More than 19,000 pharmacists in Canada are using a University of Saskatchewan (USask)-developed tool in their daily practice to assist with prescribing medicines to patients.
The pharmacy prescribing guidelines developed by medSask, a non-profit organization to support pharmacists that operates out of USask’s College of Pharmacy and Nutrition, were established more than a decade ago to provide protocols and support for Saskatchewan pharmacists to prescribe medications for certain minor ailments and self-care conditions without needing to visit a doctor’s office.
The guidelines gained widespread use not only in Saskatchewan but across Canada. In September 2020, medSask moved to a subscription-based model for non-Saskatchewan practitioners in order to support the work of medSask to maintain and evolve the guidelines. Since moving to a subscription and licensing-based model, more than 19,000 individual pharmacists and students are now accessing the guidelines through businesses, universities, or independently.
Dr. Charity Evans (PhD), the director of medSask, said the guidelines are one example of how Saskatchewan is leading the way for pharmacists in Canada.
“It grew to succeed more than we ever thought,” she said. “As more provinces have started allowing their pharmacists to prescribe, we’ve seen a lot of uptake.”
Danielle Larocque, the associate director of medSask, said the organization is thrilled with how much uptake they have received from industry partners and other universities to license and use the guidelines.
“medSask is very established with these prescribing guidelines. We are unique in already having these guidelines in place a decade ago, and now other provinces have used them and continue to use them. We’re starting to tailor them to the needs of other provinces,” she said.
The prescribing guidelines web page has become one of the most frequented for USask as the number of users and licenses continues to grow across the country.
John Mapletoft, a tech transfer manager in the Innovation Mobilization and Partnerships unit at USask, worked with medSask to help take the prescribing guidelines to a licensing model in 2020.
He said the guidelines are an example of a “real, meaningful, impactful” creation developed at the university and brought to the rest of the world.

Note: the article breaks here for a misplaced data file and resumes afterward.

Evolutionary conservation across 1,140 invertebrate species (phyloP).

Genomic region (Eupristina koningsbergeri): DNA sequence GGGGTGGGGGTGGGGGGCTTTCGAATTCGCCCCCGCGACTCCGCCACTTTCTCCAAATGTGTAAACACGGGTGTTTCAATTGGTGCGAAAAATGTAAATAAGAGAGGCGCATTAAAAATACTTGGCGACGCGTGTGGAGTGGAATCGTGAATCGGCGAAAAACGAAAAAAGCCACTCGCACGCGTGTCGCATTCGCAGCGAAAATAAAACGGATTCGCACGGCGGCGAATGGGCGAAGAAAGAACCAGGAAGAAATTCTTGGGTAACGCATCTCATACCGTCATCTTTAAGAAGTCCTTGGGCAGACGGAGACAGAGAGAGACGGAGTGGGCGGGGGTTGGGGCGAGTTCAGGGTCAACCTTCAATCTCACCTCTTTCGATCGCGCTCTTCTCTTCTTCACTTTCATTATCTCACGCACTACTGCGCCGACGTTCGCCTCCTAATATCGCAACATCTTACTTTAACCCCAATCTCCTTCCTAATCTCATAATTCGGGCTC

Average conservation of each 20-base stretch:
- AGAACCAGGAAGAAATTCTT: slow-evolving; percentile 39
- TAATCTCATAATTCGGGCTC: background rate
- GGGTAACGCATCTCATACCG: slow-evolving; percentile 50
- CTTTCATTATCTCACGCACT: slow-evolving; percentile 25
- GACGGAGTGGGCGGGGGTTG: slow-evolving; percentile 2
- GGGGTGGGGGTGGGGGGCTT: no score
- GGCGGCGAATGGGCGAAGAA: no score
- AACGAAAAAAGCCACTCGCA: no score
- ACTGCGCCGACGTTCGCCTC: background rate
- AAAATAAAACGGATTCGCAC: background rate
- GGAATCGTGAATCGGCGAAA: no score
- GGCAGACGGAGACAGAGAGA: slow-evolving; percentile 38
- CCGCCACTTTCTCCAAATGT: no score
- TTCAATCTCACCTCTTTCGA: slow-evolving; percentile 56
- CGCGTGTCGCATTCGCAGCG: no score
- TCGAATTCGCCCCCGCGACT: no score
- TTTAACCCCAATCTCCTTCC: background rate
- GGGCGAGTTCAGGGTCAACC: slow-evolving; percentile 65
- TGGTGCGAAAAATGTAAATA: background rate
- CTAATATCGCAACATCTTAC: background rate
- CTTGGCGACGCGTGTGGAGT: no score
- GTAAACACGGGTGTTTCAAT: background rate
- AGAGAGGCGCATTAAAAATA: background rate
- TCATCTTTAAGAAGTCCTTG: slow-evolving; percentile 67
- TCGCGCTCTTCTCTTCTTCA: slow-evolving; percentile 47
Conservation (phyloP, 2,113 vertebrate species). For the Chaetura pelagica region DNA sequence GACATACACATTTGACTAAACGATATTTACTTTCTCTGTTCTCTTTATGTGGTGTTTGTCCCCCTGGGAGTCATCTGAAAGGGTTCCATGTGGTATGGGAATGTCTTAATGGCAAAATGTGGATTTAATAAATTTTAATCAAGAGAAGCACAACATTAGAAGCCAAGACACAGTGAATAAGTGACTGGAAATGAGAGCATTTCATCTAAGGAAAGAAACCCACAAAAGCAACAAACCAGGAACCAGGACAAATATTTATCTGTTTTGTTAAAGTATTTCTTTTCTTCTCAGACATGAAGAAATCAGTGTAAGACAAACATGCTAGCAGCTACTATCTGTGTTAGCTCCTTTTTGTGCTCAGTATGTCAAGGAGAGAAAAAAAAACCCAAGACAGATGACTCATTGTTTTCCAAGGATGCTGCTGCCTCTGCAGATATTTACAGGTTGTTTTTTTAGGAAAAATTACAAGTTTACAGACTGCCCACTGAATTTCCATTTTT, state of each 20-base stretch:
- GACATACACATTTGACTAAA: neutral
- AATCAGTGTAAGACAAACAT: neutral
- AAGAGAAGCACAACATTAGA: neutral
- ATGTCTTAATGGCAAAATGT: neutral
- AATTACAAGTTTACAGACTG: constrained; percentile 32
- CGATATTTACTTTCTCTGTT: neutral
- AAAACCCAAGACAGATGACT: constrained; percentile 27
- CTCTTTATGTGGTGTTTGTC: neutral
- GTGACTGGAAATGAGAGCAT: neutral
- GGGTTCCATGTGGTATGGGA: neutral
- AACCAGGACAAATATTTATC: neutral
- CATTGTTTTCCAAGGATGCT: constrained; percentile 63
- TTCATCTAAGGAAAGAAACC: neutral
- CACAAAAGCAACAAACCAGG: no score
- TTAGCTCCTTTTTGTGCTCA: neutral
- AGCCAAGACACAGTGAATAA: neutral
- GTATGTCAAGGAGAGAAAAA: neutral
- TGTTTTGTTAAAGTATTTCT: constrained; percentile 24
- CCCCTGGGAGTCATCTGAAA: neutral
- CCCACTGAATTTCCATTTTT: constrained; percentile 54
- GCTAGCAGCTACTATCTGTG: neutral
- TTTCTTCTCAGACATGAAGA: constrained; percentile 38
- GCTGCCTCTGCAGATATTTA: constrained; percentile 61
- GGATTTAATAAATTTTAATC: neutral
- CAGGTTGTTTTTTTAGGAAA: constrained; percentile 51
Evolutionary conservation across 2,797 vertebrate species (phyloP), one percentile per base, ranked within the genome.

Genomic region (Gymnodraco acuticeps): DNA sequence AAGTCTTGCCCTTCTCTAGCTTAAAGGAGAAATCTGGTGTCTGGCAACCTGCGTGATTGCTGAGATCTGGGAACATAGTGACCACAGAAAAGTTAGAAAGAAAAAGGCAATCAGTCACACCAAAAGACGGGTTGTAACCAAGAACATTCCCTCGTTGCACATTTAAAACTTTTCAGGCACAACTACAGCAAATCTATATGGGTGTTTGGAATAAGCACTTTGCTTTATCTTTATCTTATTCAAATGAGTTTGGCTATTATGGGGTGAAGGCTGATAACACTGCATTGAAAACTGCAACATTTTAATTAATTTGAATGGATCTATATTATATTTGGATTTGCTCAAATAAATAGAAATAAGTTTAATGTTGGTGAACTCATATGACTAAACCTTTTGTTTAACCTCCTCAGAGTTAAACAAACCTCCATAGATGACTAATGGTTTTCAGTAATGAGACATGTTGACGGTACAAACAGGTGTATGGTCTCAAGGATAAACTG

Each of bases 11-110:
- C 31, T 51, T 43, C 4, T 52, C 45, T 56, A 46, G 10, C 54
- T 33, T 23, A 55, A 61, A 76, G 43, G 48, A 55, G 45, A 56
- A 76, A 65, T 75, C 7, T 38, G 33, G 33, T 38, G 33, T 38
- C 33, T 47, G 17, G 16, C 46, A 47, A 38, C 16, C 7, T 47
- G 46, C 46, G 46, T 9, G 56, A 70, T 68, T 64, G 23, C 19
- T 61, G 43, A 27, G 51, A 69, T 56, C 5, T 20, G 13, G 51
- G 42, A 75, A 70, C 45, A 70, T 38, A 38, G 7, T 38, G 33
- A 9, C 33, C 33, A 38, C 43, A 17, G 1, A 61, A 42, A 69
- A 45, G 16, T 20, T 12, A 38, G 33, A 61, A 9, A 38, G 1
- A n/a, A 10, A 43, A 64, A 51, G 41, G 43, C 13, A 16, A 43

“How many people is this going to help across Canada?” Mapletoft said. “It serves the double purpose of helping pharmacists through the process of prescribing, and then also documenting it.”
As Larocque puts it, pharmacists are being asked to do “more and more” every day as frontline health-care professionals. The list of conditions that pharmacists can prescribe for grows every year, and more responsibilities fall to pharmacists to fill that gap – especially as so many people throughout Saskatchewan and the rest of Canada lack a regular family doctor.
The medSask team is now also able to do more with partners who are seeking to license the guidelines. Beyond creating customized guidelines for pharmacists in different regions, Larocque said some partners have sought to adapt the guidelines for different software to make them more accessible for their pharmacists.
Even after more than 10 years in existence, three years in a license and subscription model and distribution to thousands of pharmacists in every province in Canada, the medSask team continues to evolve the prescribing guidelines to be the best resource possible for health-care professionals.
“The conditions that are being approved for pharmacists to prescribe for are constantly expanding,” Larocque said. “We are constantly creating new guidelines and supports. We are in a very busy mode … these guidelines help to support pharmacists who are stepping up to meet the urgent needs of our health care system in Canada.”